I would like to step back a moment. “Forever Family” do come across as sinister. I think their resemblance to Mosley’s Fascists should be pointed out often and loudly. But wearing an anti-stab vest is not the same as stabbing someone. Who did they hurt by marching in columns? They looked threatening in a general way, but who specifically did they threaten? Let them march. Let them disfigure the London scene wearing whatever outfits they like. Let them discredit their cause and discredit the media’s whitewashing of it. I will go further and say that Mosley’s followers should have been allowed to march in uniform as well. Not to riot, not to beat people up, just to swank around in pretendy uniforms and look like the silly asses they were.

OK, that ship has sailed. This law has been on the books for more than eighty years. I am conscious that when I ask whether one should support the equal application of a bad law I am merely repeating the question Niall Kilmartin asked more eloquently in this post from last year, “The equal oppression of the laws”. Don’t blame me for copying him, blame him for asking a good question that is widely applicable.

The choir

“For centuries, the cherubic faces of choirboys in white ruffs have been part of church culture”, said the Guardian. Whenever a news report begins by saying that a tradition has endured for centuries you know that tradition is about to die. Sure enough the story which I quote tells of the ending of that aspect of historical Anglican culture in one cathedral at least:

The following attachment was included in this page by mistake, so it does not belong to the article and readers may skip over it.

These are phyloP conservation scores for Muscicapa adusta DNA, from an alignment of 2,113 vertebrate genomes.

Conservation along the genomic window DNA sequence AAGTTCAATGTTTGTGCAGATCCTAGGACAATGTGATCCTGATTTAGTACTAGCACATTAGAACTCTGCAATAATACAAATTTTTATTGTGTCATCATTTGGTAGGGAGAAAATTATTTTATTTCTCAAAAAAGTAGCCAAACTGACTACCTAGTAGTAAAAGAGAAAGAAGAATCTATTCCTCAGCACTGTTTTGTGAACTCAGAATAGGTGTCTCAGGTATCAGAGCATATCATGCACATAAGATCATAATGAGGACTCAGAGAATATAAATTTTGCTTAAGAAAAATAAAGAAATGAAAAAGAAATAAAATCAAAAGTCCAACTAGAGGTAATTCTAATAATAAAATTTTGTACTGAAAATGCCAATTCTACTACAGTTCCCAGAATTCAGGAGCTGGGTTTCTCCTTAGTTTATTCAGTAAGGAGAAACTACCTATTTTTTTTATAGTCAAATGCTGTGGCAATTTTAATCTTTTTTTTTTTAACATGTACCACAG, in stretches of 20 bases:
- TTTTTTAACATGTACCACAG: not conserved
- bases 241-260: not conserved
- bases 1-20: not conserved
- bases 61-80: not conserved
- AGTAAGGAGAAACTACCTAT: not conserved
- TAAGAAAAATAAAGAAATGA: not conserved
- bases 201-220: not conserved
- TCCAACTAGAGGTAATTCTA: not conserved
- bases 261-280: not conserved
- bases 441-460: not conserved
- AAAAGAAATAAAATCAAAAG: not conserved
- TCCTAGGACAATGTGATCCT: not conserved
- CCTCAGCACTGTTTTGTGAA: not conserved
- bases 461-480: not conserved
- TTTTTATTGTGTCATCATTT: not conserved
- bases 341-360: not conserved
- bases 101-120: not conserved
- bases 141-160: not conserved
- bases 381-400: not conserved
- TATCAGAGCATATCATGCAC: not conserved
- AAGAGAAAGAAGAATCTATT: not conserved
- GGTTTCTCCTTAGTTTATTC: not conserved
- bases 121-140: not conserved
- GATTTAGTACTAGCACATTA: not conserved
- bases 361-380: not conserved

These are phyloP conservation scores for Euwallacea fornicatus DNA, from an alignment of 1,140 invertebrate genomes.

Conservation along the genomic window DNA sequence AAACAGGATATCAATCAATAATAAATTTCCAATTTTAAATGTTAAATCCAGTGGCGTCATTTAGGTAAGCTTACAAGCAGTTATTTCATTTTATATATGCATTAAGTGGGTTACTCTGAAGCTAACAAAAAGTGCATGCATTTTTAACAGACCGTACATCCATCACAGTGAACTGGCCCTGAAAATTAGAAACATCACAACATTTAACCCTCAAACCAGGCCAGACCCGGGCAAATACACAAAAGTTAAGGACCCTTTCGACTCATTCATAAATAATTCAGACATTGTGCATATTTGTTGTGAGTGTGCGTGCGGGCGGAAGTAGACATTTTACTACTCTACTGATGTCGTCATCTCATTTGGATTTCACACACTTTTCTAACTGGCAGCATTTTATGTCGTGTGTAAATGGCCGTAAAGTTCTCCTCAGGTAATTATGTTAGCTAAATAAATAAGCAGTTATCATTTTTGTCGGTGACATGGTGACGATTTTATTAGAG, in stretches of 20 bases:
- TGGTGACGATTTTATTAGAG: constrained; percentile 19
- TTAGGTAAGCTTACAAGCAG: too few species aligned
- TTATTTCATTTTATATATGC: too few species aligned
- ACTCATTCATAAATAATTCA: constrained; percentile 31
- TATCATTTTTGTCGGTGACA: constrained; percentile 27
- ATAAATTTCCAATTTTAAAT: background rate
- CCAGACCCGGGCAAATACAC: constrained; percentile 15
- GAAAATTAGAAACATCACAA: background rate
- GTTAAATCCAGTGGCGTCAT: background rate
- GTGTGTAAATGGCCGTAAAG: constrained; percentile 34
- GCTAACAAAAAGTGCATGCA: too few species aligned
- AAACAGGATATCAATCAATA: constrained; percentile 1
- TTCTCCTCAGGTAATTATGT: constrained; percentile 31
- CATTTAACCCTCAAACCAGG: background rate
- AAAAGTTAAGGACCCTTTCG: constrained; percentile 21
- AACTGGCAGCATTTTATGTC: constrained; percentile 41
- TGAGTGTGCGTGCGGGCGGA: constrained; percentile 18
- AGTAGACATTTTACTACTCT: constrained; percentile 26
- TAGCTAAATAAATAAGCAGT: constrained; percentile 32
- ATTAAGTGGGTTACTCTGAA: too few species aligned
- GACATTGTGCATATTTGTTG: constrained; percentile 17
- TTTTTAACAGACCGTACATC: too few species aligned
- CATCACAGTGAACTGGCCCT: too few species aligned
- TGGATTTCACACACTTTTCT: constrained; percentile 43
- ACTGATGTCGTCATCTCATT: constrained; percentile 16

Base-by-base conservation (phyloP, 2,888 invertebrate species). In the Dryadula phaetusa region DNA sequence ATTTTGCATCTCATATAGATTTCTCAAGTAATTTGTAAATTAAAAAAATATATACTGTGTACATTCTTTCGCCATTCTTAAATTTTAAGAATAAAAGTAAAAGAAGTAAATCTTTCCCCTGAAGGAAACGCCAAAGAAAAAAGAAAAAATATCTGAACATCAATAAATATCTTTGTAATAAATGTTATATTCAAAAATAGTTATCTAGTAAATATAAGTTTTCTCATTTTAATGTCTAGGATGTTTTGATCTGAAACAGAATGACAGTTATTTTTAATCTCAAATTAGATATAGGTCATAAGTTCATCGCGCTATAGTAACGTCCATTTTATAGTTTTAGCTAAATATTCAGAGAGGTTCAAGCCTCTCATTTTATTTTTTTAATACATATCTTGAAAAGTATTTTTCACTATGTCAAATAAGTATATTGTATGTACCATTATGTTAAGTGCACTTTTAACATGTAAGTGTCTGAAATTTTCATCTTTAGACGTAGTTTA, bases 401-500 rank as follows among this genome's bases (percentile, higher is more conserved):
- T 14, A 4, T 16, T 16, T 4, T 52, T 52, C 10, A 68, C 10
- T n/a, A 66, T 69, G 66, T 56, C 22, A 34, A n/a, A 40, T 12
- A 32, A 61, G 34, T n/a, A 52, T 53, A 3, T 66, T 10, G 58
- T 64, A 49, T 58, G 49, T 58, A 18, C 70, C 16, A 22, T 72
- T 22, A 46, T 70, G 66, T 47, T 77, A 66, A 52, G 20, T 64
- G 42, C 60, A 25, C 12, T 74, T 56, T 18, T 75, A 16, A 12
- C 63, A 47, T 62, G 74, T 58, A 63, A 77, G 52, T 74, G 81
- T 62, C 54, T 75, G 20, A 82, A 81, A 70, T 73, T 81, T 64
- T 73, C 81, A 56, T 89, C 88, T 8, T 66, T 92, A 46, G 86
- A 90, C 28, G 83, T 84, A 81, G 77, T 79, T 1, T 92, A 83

Decision to disband Sheffield cathedral choir strikes discordant note

But is this change progressive or not? The next line of the story lets the hard pressed Guardian reader know what attitude to take:

Choristers usually came from privileged backgrounds, were coached by expert music masters at fee-paying schools attached to cathedrals and churches, and performed exquisite choral music, often in Latin.

Some of that has changed. The first girls were admitted, at Salisbury cathedral, almost 30 years ago and choirs have become more diverse.

Now Sheffield cathedral is going a step further, disbanding its choir in order to make a “completely fresh start” with a new team of choristers that reflects and engages with a changing city.